If you’ve seen your fair share of WWII movies, it’s no real mystery the challenges that lie ahead for our main characters going into Kiyoshi Kurosawa’s new period drama, Wife Of A Spy. The 1940s were a trip as world governments collided, and dehumanizing atrocities were taking shape at the hands of countries like Germany, and of course, Japan. Kurosawa nimbly crafts his story around these events, inviting viewers into a character study, specifically of one woman who, despite all her daily exuberance at life and subservience to her husband, gets thrust into confronting her own identity when she learns a horrific truth for herself, and her husband’s flummoxing role in it all.
Our story begins in 1940, just as a British businessman gets accosted and taken by Japanese authorities from a raw silk firm in Kobe, where Yusaku Fukuhara (Issey Takahashi) manages a trading post. His pastimes occasionally include filmmaking with wife, Satoko (Yu Aoi) often gracing her presence on the screen, as well as doing business overseas in other neighboring countries where some semblance of freedom still reigns much more than in Japan at present. One such trip sees Yusaku off to Manchuria with nephew-in-law, Fumio (Ryota Bando), with Satoko awaiting a month before his return.
Little does she know that his arrival will bring about a dark cloud of conspiracy imbued by the paranoiac practices of the Japanese government right then, when the body of a dead Manchurian woman washes ashore. It’s when newly promoted lieutenant Yasuharu (Masahiro Hiagshide), a former childhood friend to Satoko, makes his intentions clear – ultimately forcing Satoko to get to the heart of Yusaku’s ambiguous actions, and judge for herself what matters most.
What ensues is an intriguing tale serving as a testament of loyalty amid wartime and often morbid uncertainty. Watching Satoko’s childlike innocence evolve in a matter of minutes and momentd proves to be a subdued, albeit remarkable look at a person’s introspection over time. You never really suspect her as someone who is able to make life or death choices, but that eventually changes. We don’t really know or see how, but it’s handed to us somewhat casually in the step-by-step process in getting ourselves acquainted, between her interactions with both Yusaku and Yasuharu, setting up the long term of things.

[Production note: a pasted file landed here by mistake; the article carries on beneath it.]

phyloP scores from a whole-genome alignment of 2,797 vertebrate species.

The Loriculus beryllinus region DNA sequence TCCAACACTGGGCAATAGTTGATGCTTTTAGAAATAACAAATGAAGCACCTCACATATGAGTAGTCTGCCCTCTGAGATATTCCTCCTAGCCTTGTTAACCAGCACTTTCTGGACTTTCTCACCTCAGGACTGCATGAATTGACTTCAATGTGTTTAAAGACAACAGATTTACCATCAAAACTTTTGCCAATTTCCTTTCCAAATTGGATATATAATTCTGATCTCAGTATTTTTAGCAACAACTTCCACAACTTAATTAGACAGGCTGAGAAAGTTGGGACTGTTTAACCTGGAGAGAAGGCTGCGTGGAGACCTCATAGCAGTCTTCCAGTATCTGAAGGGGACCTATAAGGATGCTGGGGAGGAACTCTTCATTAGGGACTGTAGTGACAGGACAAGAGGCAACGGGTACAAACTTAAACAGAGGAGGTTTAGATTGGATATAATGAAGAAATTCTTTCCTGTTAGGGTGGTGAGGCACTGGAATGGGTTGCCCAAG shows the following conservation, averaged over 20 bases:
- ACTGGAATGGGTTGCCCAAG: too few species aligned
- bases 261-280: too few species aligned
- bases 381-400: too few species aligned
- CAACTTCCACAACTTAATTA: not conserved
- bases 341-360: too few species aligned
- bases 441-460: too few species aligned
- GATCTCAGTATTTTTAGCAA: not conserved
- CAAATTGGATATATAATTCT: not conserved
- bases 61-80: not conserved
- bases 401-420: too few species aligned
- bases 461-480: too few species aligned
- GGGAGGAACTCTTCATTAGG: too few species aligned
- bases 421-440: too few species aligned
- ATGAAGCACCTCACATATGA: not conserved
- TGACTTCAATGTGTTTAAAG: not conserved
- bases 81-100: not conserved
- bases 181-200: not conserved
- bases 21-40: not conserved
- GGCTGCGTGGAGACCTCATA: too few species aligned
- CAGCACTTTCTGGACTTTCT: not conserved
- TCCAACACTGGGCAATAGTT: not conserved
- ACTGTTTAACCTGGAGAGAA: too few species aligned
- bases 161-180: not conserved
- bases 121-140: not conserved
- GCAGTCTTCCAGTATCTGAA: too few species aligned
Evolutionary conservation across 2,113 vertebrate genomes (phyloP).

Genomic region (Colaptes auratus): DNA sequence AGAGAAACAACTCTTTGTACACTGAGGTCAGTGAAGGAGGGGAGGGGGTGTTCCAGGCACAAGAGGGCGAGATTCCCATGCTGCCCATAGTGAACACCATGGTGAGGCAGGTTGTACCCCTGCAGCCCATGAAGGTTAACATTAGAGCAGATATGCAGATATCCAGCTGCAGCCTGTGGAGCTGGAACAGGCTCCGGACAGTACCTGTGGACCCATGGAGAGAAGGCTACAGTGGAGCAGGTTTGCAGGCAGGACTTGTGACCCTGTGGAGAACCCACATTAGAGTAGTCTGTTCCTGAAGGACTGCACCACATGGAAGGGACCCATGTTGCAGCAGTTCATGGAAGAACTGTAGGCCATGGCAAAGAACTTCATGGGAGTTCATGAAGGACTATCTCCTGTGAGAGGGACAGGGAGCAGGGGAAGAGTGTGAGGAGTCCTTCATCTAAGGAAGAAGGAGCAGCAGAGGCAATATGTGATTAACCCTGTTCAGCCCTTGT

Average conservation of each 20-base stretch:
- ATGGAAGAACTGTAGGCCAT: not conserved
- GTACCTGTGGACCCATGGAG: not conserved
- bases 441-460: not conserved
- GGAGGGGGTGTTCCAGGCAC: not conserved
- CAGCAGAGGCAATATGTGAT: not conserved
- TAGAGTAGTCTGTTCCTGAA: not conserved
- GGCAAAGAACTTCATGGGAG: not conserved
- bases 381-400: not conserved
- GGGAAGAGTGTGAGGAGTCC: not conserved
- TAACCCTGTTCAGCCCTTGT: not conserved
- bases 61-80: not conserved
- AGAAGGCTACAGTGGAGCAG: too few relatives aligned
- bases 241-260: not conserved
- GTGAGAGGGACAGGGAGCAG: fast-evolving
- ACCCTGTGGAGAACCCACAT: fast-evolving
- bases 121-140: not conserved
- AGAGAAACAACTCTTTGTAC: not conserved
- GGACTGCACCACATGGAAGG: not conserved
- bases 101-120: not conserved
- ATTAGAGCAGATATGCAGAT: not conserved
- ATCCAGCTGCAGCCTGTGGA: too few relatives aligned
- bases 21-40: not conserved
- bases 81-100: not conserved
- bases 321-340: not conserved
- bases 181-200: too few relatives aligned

By the end, Kurosawa’s Wife Of A Spy is about more than righting the wrongs of history, and this is where Aoi’s performance comes in, carrying the weight of each transition from the moment she decides to be the placeholder she feels she needs to be. It never fails that the hard part for Satoko is being separated from her husband at any given moment, and it’s at these times when she surprises herself, and even the audience. At one point her own paranoia about Yusaku starts manifesting thoughts in her mind, but it’s not too long before she regains her clarity. She even fixates for a time or too about where she stands, much to the chagrin of Yusaku’s own modesty and perceptions.
Satoko’s is a wonderous toil at self-discovery, where her own humanity is remains unforgotten no matter what the price, or how much the pain. Less so is her complexity than the simple nature of her personality, and her ability to see things the way they are no matter how hard, ugly or even damning, and that’s at the heart of Wife Of A Spy, telling an immersive, character-driven wartime tale about love, sacrifice and true resolve.
Wife Of A Spy is screening for the 2021 hybrid installment of Japan Cuts which runs from August 20 through September 2.
Native New Yorker. Lover of all things pizza, chocolate, pets, and good friends. Karaoke hero. Left of center. Survivor. Fond supporter of cult, obscure and independent cinema - especially fond of Asian movies and global action cinema. Author of the bi-weekly Hit List. Founder and editor of Film Combat Syndicate. Still, very much, only human.